Addison spent more than a third of his 37 years behind bars, the result of drug use that started at age 13. The last time he left prison, he still wasn’t free.
“I came home, but I still felt like I was in prison.”
He wastrapped by his addiction. Trapped by the life of crime and drugs he was born into. Trapped by panic attacks, memories of violence while jailed, so afraid of crowds he couldn’t attend church. Worst of all, the overdose death of his brother in 2020 sent him into a spiral of relapse back into drug use.
“That was a trauma, but it was alsoa warning sign for me too. It kind of woke me upand let me know that I needed to get a grip on my life. Because if I didn’t, my mother was going to lose another son.”
None of the other programs he tried worked – until a cousin recommended Guiding Light.
“I really, truly believethat if I wouldn’t have come here, I wouldn’t be free. I wouldn’t be free in my mind, free in my spirit if I would not have found this place.”
What he found at Guiding Light Recovery was a core philosophy centered on seven focus points: willingness, honesty, vulnerability, self-awareness, self-compassion, responsibility, and spiritual formation.
“Something happened to me here at Guiding Light. I’ve had alot ofspiritual awakenings in this place. And ithas helped me to become, I guess you could say, free again. Because for a long time, I had just accepted that I was going to be an addict for the rest of my life.”
With his attention to the seven focus points, Addison is letting go of his past. He is learning that willingness to change, even though it is painful, daily, life-long and slow, requires new choices.He is embracing the importance of honesty based on self-reflection. He is learning that love and connection require vulnerabilitythat can be empowering. He has become self-aware so he can move toward freedom and possibility. He is practicing self-compassion by doing what’s best, not easiest, for his well-being. He is emphasizing responsibility, keeping commitments large and small to himself and others. And through prayer, he is recognizing how he is in constant spiritual formation, learning to attune his senses to God’s presence in his daily life.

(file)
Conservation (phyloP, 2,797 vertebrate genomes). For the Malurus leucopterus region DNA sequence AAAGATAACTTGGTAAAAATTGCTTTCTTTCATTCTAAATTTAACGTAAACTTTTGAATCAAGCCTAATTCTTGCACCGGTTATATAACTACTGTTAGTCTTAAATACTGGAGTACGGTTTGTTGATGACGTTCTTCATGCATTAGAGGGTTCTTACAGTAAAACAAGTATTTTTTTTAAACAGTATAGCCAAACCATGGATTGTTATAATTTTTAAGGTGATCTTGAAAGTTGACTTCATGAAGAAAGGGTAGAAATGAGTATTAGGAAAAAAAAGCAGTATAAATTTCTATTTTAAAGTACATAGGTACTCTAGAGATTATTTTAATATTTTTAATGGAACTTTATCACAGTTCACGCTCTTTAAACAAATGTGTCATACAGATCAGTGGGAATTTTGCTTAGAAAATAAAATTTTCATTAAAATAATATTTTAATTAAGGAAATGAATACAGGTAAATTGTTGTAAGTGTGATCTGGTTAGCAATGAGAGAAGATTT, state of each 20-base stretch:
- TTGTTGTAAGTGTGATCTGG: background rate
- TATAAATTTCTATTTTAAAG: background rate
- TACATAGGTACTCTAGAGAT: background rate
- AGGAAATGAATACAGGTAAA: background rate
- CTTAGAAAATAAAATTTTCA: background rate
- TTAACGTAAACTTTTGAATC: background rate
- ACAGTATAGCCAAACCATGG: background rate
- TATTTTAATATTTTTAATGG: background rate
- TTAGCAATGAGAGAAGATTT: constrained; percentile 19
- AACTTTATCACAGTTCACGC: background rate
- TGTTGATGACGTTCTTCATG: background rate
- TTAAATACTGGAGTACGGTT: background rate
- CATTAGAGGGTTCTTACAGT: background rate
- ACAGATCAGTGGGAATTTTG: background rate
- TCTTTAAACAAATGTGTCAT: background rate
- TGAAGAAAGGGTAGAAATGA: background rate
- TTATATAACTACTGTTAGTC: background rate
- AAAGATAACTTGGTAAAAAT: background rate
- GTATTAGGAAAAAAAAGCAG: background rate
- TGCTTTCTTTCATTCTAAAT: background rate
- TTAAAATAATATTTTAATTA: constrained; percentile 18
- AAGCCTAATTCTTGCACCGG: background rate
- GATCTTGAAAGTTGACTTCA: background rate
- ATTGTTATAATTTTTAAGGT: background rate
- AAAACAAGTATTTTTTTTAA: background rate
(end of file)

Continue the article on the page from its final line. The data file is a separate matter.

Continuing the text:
Instead of surrendering to the effects of his difficult past, Addison has decided to live at cause – taking charge and responsibility for the direction of his life.
“Is it easy? No, it’s not easy. I’m going to be honest with you because I’ve been an addict for all my life, you know. But what helpsare the focus points and the teaching that it can be done. It can be accomplished.God has been a big, big part of this for me.”
Addison (2nd from right) at a Guiding Light Recovery house meeting.
When he reflects on the spiritual direction he has received at Guiding Light, Addison said he has learned how to control his actions, his emotions and his life.
“That’s what’s really been a big help for me, being able to take accountability for my actions and realizing when I’m doing something wrong and realizing when I’m making mistakes. And they give you the tools here to help you change those things.Guiding Light has given me hopethat I can be somebody different and not be the same person I always was.”
The freedom Addison has found at Guiding Light has opened a new life for him. He no longer feels trapped by the prison he created for himself.
“I’m going to live drug free and I’m going to honor my brother’s name and I’m going to live and do things to the best of my ability, because I’ve been given too many tools here. I’ve been given too much to take for granted. Guiding Light has given me the keys to life. You know, it’s giving me hope. It’s giving me faith. It’s giving me a foundation to build from. There’s no other rehab in the world like this place.”
THIS MEANS THAT ANYONE WHO BELONGS TO CHRIST HAS BECOME A NEW PERSON. THE OLD LIFE IS GONE; A NEW LIFE HAS BEGUN!
2 CORINTHIANS 5:17
From Darkness to Light, see the transformations here: